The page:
By far, most residential smoke alarms are ionization sensor models; though I’m not sure that is the best choice. These types of smoke detectors contain a very tiny amount of radioactive material, americium-241 embedded in a thin gold foil in an ionization chamber. An ionization chamber is very simple. It is basically two metal plates a small distance apart. One of the plates carries a positive charge, the other a negative charge. The radioactive material is contained within a laminated material thick enough to completely retain the radioactive material, but thin enough to allow the alpha particles to pass. Small particles from fires and smoke interfere with the movement of the alpha particles and the circuit is broken the smoke detector alarms.

Photoelectric smoke alarms use a T-shaped chamber fitted with a light-emitting diode (LED) and a photocell. The LED sends a beam of light across the horizontal bar of the chamber. The photo cell will generate a current, when exposed to light. Smoke will interfere with the circuit, but they can be insensitive to small particulates.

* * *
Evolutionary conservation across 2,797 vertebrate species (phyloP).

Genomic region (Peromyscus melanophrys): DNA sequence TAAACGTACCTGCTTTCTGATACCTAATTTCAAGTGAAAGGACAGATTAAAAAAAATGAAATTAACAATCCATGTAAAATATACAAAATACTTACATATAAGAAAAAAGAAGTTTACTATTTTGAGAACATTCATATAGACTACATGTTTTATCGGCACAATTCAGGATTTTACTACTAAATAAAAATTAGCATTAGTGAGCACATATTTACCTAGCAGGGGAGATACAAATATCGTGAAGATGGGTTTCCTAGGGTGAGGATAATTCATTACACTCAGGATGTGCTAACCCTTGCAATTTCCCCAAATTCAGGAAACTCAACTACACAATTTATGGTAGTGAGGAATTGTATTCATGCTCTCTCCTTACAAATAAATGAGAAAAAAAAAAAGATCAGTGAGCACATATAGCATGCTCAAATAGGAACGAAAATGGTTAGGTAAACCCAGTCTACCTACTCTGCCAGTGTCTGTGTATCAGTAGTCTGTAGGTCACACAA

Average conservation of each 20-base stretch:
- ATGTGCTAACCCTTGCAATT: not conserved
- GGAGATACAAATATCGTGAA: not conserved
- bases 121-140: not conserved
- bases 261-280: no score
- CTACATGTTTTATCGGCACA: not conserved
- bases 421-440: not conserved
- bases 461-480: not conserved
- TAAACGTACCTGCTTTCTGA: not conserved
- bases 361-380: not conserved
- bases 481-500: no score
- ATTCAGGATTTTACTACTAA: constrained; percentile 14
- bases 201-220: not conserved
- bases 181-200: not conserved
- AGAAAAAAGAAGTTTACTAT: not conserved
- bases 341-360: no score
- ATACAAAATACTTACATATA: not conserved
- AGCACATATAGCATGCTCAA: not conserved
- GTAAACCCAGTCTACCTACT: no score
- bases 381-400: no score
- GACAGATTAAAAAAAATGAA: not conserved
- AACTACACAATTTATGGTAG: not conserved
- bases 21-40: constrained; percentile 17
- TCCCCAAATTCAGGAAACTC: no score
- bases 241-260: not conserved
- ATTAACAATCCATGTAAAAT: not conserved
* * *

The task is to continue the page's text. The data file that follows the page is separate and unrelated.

Combination smoke and carbon monoxide alarms are recommended those using propane or natural gas appliances or fireplaces in their homes. These alarms can detect smoke as well as carbon monoxide. Typically, these are ionization and the carbon monoxide monitor uses an electrochemical sensor that had a predicted life of 7 years initially, but has improved over time and is now calibrated at 10 years. If you buy a combination ionization and carbon monoxide alarm, you might want to also get a separate photoelectric unit to be fully protected of use a dual-sensor smoke alarm.

Dual-sensor smoke alarms. These combine ionization and photoelectric technology to save you the hassle of installing two separate smoke detectors. Fire protection authorities recommend that both ionization and photoelectric smoke alarms be used together to help ensure maximum detection of the various types of fires that can occur within the home. Ionization sensing alarms detect invisible fire particles (associated with fast flaming fires) sooner than photoelectric alarms. Photoelectric sensing alarms detect visible fire particles (associated with slow smoldering fires) sooner than ionization alarms.

Each time I replace my smoke alarms, I check to see if they have come out with a combo ionization, photoelectric and carbon monoxide alarm. This time I found one, the Universal Security Instruments AMIC1510SC 3-in-1 Sensing Plus® Hardwired Smoke, Fire & Carbon Monoxide Alarm is one of few combination detectors that has both photoelectric and ionization sensors for smoldering and flaming fires in addition to a carbon monoxide sensor in a hardwired unit. It is pictured above.  This is the deluxe model (there is a cheaper hardwired model) with several bells and whistles I wanted including a 10 year battery.